Search results

Filters

  • Journals
  • Authors
  • Keywords
  • Date
  • Type

Search results

Number of results: 2
items per page: 25 50 75
Sort by:

Abstract

Early blight disease caused by Alternaria sp. is one of the most devastating diseases of Solanaceous crops widely distributed in Sudan. The aim of this study was to determine the genetic variation among different Alternaria isolates recovered from different Solanaceae crops showing typical symptoms of early blight disease. Infected leaves of tomato, potato, eggplant and pepper were collected from different geographical zones in Sudan. The recovered fungal isolates were identified to the genus level based on cultural and morphological characteristics. Five representative isolates were sent to the CABI Bioscience, U.K. for confirmation. The genetic relationship among the isolates was determined using the amplified fragments length polymorphism (AFLP) technique and the generated data were used to create similarity matrices using the PAST 3.01 software package. Dendrograms were constructed based on Jaccard’s similarity coefficients. A total of 70 fungal isolates was recovered from the tested plants and all of them showed morphological characteristics typical of Alternaria spp. The conidia appeared in multiple-branched chains with spore sizes in the range of 2.38−13.09 μm × 12.30−43.63 μm. Therefore, the isolates were identified as Alternaria alternata (Fr.) Keissl. The identification was then confirmed by CABI.AFLPbased dendrogram which revealed five clusters with a significant cophenetic correlation coefficient (r = 0.834) between the dendrogram and the original similarity matrix irrespective of their geographical origins. Eighteen (75%) of the Alternaria isolated from tomato leaves were clustered together in cluster I and five isolates formed two separate clusters, viz. cluster IV (T-Kh5 and T-H1) and cluster V (T-H4 and T-Med2). The remaining isolate, T-Am5, grouped with one of the potato isolates in cluster III. The other isolates which were recovered from potato, pepper and eggplants were all separated from the tomato isolates in the largest cluster.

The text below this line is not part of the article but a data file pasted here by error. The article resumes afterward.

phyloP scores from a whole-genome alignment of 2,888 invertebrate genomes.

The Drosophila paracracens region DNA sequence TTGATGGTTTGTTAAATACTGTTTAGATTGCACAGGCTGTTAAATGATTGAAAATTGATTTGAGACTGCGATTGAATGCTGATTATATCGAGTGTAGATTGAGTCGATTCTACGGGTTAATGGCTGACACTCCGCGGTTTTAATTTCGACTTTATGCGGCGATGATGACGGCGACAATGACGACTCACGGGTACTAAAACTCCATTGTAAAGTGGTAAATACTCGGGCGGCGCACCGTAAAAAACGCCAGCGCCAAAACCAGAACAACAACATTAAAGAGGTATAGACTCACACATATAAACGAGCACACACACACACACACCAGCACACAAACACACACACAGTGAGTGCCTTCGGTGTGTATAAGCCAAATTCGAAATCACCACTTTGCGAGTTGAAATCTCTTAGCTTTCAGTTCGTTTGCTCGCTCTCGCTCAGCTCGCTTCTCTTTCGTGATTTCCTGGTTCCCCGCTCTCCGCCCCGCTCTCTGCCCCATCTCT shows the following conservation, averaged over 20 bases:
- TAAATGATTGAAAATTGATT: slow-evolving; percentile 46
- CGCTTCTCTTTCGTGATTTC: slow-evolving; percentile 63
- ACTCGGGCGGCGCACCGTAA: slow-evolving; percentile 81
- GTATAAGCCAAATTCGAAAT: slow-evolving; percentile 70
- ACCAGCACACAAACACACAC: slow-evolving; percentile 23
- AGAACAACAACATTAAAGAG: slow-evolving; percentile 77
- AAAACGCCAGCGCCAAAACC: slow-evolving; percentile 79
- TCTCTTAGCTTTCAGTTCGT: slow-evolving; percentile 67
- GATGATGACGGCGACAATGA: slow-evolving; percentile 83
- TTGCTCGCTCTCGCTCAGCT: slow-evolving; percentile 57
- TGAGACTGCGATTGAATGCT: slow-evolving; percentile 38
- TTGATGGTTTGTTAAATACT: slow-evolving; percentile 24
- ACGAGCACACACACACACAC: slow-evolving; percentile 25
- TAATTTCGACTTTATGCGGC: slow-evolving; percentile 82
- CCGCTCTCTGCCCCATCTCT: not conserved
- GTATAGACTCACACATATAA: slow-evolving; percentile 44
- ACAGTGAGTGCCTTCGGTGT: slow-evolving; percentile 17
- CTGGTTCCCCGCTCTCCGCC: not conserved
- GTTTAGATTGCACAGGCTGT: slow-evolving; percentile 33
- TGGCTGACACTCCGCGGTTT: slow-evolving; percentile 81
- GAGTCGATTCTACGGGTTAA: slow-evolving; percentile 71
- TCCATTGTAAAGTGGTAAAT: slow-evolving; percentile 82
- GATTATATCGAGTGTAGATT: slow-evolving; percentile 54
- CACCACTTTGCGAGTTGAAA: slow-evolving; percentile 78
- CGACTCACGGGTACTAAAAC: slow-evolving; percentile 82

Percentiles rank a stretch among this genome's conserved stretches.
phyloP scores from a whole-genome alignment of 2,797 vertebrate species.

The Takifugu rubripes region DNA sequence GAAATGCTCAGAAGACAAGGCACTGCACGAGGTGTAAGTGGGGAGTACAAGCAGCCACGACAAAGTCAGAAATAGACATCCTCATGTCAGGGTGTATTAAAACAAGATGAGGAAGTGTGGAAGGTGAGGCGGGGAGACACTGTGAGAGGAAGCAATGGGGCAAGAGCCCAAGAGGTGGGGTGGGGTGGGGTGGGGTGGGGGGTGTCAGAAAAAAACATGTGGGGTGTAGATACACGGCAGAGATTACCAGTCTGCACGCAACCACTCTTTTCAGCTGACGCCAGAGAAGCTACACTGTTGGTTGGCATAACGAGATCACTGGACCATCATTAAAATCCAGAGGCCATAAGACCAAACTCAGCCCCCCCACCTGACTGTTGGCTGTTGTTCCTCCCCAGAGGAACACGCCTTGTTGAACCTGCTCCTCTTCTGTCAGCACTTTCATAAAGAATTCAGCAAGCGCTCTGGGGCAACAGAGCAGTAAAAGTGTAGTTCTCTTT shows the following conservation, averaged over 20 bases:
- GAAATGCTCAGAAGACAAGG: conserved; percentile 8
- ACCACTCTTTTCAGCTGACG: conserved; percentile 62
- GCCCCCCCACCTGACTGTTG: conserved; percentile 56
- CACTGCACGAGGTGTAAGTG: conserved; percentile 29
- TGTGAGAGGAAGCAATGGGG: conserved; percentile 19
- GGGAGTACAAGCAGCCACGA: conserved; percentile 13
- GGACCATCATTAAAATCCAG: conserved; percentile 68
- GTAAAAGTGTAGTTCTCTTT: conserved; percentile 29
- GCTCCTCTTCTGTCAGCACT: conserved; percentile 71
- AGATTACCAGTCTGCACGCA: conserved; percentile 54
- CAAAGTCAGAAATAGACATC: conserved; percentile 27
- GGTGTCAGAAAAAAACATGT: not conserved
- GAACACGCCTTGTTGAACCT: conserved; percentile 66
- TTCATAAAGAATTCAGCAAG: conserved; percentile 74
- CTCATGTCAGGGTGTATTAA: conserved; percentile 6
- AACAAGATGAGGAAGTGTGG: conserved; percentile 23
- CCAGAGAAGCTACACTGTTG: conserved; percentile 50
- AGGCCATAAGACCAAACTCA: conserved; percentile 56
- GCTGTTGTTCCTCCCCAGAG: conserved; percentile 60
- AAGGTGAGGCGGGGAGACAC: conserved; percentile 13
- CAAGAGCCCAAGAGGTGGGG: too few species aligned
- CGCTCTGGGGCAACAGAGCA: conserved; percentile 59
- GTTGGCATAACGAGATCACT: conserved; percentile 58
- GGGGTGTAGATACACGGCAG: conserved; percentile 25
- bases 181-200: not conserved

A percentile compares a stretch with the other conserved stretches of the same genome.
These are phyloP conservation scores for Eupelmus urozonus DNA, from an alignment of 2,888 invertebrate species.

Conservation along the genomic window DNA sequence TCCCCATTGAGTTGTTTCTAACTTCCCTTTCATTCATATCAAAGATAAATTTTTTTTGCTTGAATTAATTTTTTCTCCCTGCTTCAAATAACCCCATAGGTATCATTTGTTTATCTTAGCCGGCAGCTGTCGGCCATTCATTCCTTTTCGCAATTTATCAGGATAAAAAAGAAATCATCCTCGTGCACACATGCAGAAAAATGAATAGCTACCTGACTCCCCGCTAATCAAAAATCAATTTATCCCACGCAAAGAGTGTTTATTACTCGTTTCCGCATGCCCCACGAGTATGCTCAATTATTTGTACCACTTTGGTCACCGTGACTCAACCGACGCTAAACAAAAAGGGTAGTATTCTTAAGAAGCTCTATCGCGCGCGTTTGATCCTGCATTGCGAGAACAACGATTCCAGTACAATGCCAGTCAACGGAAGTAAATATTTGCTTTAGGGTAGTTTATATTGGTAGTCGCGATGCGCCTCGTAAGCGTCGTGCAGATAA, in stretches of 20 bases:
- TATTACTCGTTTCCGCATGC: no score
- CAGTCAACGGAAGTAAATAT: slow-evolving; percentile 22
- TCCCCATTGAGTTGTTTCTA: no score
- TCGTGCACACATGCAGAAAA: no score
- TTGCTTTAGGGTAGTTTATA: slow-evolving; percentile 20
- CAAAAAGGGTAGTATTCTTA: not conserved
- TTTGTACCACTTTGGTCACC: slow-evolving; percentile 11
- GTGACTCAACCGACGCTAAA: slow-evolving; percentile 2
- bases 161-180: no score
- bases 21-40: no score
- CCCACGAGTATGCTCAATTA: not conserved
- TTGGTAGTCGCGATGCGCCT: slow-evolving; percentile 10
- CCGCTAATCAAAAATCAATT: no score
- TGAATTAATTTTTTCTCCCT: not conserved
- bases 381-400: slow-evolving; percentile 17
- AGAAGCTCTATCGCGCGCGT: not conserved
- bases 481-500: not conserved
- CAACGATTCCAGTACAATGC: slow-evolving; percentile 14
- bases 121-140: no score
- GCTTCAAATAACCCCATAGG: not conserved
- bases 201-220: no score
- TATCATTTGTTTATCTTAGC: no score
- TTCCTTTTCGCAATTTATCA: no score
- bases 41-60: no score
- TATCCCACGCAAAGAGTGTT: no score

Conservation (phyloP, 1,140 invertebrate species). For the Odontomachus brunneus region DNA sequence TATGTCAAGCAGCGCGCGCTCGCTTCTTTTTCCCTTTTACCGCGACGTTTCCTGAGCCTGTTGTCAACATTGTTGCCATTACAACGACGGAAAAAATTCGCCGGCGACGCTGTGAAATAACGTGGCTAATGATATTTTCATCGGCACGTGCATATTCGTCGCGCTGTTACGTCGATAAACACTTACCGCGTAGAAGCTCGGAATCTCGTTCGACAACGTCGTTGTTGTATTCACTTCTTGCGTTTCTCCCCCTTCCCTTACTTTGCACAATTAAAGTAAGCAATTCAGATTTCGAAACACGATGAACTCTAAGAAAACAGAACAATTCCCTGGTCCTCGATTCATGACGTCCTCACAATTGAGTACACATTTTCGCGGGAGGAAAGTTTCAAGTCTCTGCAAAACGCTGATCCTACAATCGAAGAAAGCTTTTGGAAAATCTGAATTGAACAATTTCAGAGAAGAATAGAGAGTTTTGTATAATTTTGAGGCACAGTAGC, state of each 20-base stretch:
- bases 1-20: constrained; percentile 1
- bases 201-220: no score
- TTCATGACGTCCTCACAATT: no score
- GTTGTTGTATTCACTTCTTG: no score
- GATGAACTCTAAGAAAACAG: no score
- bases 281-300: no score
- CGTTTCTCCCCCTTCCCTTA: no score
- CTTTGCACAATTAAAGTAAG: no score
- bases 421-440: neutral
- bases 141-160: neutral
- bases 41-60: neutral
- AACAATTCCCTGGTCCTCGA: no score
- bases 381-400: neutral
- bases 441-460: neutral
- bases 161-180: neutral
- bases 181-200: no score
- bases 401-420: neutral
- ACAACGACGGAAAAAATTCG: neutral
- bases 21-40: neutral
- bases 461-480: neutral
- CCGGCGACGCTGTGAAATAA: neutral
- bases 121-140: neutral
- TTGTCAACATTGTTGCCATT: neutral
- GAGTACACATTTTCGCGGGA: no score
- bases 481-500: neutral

Go to article

Abstract

Potato (Solanum tuberosum L.), an important food crop in the world, is susceptible to many fungal pathogens including Alternaria solani and Fusarium oxysporum causing Fusarium wilt and early blight diseases. Mycoparasitic fungi like Trichoderma encode chitinases, cell wall degrading enzymes, with high antifungal activity against a wide range of phytopathogenic fungi. In this study, a binary vector harboring endochitinase gene of ~1,000 bp was constructed and used to transform potato nodes through Agrobacterium-mediated transformation. Out of several primary transformants, two transgenic potato lines were verified for transgene insertion and integration by Southern blot. In a pot experiment for Fusarium resistance, the transgenic potato lines didn’t show any symptoms of disease, instead they remained healthy post infection. The transgenic potato lines exhibited 1.5 fold higher mRNA expression of endochitinase at 7 days as compared to 0 day post fungus inoculation. It was evident that the mRNA expression decreased over days of inoculation but was still higher than at 0 day and remained stable upto 30 days post inoculation. Similarly, for A. solani infection assay, the mRNA expression of the endochitinase gene was 3 fold higher 7 days post inoculation compared to expression at 0 day. Although the expression decreased by1.2 fold during subsequent days post infection, it remained stable for 30 days, suggesting that protection in transgenic potato plants against fungal pathogens was achieved through an increase in endochitinase transcript.
Go to article

This page uses 'cookies'. Learn more